Passed in December 2016, the 21st Century Cures Act backtracked in part on an abiding ACA principle – namely, that employers could not reimburse employees for their individual health insurance premiums through a “standalone” health reimbursement account (HRA) or employer payment plan (EPP). Specifically, the Cures Act carves “Qualified Small Employer Health Reimbursement Arrangements” or QSE HRAs — out from the ACA definition of group health plan subject to coverage mandates, permitting their adoption by eligible small employers, subject to a number of conditions. The provisions are effective for plan years beginning after December 31, 2016.
The compliance path for QSE HRAs is steep enough that they may not be adopted by a significant number of eligible employers. Below we list the top five compliance hurdles that small employers will face:
1. Requirement that no group health plan be maintained.
In order to be eligible to maintain a QSE HRA an employer must not have more than 50 full-time employees, including full-time equivalents (measured over the preceding calendar year), and in addition it must not maintain any group health plan for employees. Small businesses are more likely than not to offer some health coverage to employees, although eligibility may be limited as in a “management carve-out” arrangement. Business owners may be reluctant to part with group coverage, such that QSE HRAs may have most appeal to small employers that never offered coverage at all.
2. Confusion over impact on premium tax credits.
A significant amount of confusion exists as to whether QSE HRA benefits impact an employee’s eligibility for premium tax credits on a health exchange. The confusion is natural as the applicable rules are quite confusing. Fundamentally, if a QSE HRA benefit constitutes “affordable” coverage to an employee (which requires a fairly complicated calculation), then the employee will be disqualified from receiving premium tax credits. If a QSE HRA is not affordable (that calculation again), then the QSE HRA benefit will reduce, dollar for dollar, the premium tax credit amount for which the employee qualified. We have only statutory text at this point and regulations will no doubt provide more clarity, but small employers may still struggle to understand the interplay of these rules and may be even less equipped to assist employees with related questions.
3. Annual notice requirement.
A small employer maintaining a QSE HRA must provide a written notice to each eligible employee 90 days before the beginning of the year that:
- Sets forth the amount of permitted benefit, not to exceed annual dollar limits that are adjusted for inflation (currently $4,950 for individual and $10,000 for family coverage);
- Instructs the employee to disclose the amount of their QSE HRA benefit when applying for premium tax credits on a health insurance exchange; and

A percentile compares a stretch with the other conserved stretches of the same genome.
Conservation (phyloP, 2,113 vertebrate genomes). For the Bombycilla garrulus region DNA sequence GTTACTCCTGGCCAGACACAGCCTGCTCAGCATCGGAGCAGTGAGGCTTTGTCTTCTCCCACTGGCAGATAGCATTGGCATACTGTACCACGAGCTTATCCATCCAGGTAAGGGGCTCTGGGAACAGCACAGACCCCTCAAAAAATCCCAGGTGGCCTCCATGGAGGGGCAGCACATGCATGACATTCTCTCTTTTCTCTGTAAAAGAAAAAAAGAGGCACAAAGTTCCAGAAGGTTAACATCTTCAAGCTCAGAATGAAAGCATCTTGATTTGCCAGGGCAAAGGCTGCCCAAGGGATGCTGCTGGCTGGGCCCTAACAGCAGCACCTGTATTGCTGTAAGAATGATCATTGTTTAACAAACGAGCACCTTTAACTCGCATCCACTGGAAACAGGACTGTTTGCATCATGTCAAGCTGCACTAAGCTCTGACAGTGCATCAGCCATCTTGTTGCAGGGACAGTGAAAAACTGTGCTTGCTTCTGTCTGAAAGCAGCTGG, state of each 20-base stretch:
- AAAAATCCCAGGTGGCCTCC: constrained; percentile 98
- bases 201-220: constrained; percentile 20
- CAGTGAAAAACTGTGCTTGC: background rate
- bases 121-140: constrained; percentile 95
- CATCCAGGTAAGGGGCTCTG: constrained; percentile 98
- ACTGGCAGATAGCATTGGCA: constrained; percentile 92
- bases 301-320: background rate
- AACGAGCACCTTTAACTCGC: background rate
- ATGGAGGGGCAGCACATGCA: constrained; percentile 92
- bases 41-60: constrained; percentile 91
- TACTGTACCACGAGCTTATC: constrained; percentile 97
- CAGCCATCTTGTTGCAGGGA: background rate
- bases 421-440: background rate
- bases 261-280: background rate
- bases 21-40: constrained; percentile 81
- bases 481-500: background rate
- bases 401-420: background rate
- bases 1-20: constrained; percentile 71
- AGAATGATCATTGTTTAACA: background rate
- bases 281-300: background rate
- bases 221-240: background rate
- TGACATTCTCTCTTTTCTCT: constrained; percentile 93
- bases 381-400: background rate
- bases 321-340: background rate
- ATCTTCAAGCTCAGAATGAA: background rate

- Reminds the employee that, if he or she is not covered under minimum essential coverage (MEC) for any month a federal tax penalty may apply, and in addition contributions under the QSE HRA may be included in their taxable income. (The QSE HRA is not itself MEC.)
If compliance with the annual notice requirements under SEP and SIMPLE plans is any guide, small employers may find it difficult to consistently provide the required written notice. The Cures Act imposes a $50 per employee, per incident penalty for notice failures, up to $2,500 per person. Penalty relief is available if the failure is demonstrated to have been due to reasonable cause and not willful neglect.
4. Annual tax reporting duties.
Small employers that sponsor a QSE HRA must comply with annual ACA tax reporting by providing Form 1095-B to each eligible employee and must transmit copies of all employee statements to the IRS under transmittal Form 1094-B. Failure to furnish or file the Forms triggers failure to file penalties that may be abated due to reasonable cause. Small employers are not otherwise exposed to ACA reporting duties and this compliance burden may be enough to dissuade some employers from adopting a QSE HRA. In addition, small employers must report the QSE HRA benefit amount on employees’ Forms W-2 as non-taxable income.
5. Lack of financial incentive for benefit advisers.
Small employers will (reasonably) look to health insurance brokers for guidance and clarification on these complex issues. They will also need assistance with QSEHRA set-up, including shopping TPAs to compare services and fees, educating employees on enrollment and use, handling service issues during the year, and satisfying the annual notice requirement and annual tax reporting duties. Unfortunately, the benefit broker and adviser community has little financial incentive to recommend QSEHRAs, because commissions are based on a relatively low annual administrative fee and do not provide reasonable compensation for this work. This in turn could result in low uptake by small employers.